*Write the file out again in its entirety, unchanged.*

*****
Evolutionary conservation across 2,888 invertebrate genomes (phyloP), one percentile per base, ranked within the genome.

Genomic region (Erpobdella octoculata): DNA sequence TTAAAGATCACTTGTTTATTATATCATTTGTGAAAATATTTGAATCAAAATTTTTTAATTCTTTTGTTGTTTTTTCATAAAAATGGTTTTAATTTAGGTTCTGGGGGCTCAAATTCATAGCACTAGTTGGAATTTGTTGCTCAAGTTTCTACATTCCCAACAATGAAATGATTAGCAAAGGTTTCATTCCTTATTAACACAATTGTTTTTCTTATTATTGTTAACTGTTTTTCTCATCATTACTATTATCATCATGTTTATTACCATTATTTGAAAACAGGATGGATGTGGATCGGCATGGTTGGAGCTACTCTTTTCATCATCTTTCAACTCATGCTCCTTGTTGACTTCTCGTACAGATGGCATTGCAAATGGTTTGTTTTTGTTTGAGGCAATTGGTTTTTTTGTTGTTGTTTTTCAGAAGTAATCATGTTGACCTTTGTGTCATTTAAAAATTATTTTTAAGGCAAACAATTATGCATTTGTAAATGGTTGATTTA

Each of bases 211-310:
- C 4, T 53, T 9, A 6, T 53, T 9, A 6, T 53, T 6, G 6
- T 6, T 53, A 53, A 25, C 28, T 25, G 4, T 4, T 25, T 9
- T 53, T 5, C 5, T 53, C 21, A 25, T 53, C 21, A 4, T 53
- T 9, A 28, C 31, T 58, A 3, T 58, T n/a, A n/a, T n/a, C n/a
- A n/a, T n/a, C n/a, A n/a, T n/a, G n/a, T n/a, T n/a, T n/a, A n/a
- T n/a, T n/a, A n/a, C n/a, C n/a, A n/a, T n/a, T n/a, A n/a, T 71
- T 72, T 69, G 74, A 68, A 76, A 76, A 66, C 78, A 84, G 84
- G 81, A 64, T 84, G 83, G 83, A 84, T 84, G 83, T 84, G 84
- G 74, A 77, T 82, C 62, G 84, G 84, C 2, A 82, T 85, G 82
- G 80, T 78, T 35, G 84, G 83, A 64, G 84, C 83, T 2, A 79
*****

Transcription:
Evolutionary conservation across 2,888 invertebrate genomes (phyloP), one percentile per base, ranked within the genome.

Genomic region (Erpobdella octoculata): DNA sequence TTAAAGATCACTTGTTTATTATATCATTTGTGAAAATATTTGAATCAAAATTTTTTAATTCTTTTGTTGTTTTTTCATAAAAATGGTTTTAATTTAGGTTCTGGGGGCTCAAATTCATAGCACTAGTTGGAATTTGTTGCTCAAGTTTCTACATTCCCAACAATGAAATGATTAGCAAAGGTTTCATTCCTTATTAACACAATTGTTTTTCTTATTATTGTTAACTGTTTTTCTCATCATTACTATTATCATCATGTTTATTACCATTATTTGAAAACAGGATGGATGTGGATCGGCATGGTTGGAGCTACTCTTTTCATCATCTTTCAACTCATGCTCCTTGTTGACTTCTCGTACAGATGGCATTGCAAATGGTTTGTTTTTGTTTGAGGCAATTGGTTTTTTTGTTGTTGTTTTTCAGAAGTAATCATGTTGACCTTTGTGTCATTTAAAAATTATTTTTAAGGCAAACAATTATGCATTTGTAAATGGTTGATTTA

Each of bases 211-310:
- C 4, T 53, T 9, A 6, T 53, T 9, A 6, T 53, T 6, G 6
- T 6, T 53, A 53, A 25, C 28, T 25, G 4, T 4, T 25, T 9
- T 53, T 5, C 5, T 53, C 21, A 25, T 53, C 21, A 4, T 53
- T 9, A 28, C 31, T 58, A 3, T 58, T n/a, A n/a, T n/a, C n/a
- A n/a, T n/a, C n/a, A n/a, T n/a, G n/a, T n/a, T n/a, T n/a, A n/a
- T n/a, T n/a, A n/a, C n/a, C n/a, A n/a, T n/a, T n/a, A n/a, T 71
- T 72, T 69, G 74, A 68, A 76, A 76, A 66, C 78, A 84, G 84
- G 81, A 64, T 84, G 83, G 83, A 84, T 84, G 83, T 84, G 84
- G 74, A 77, T 82, C 62, G 84, G 84, C 2, A 82, T 85, G 82
- G 80, T 78, T 35, G 84, G 83, A 64, G 84, C 83, T 2, A 79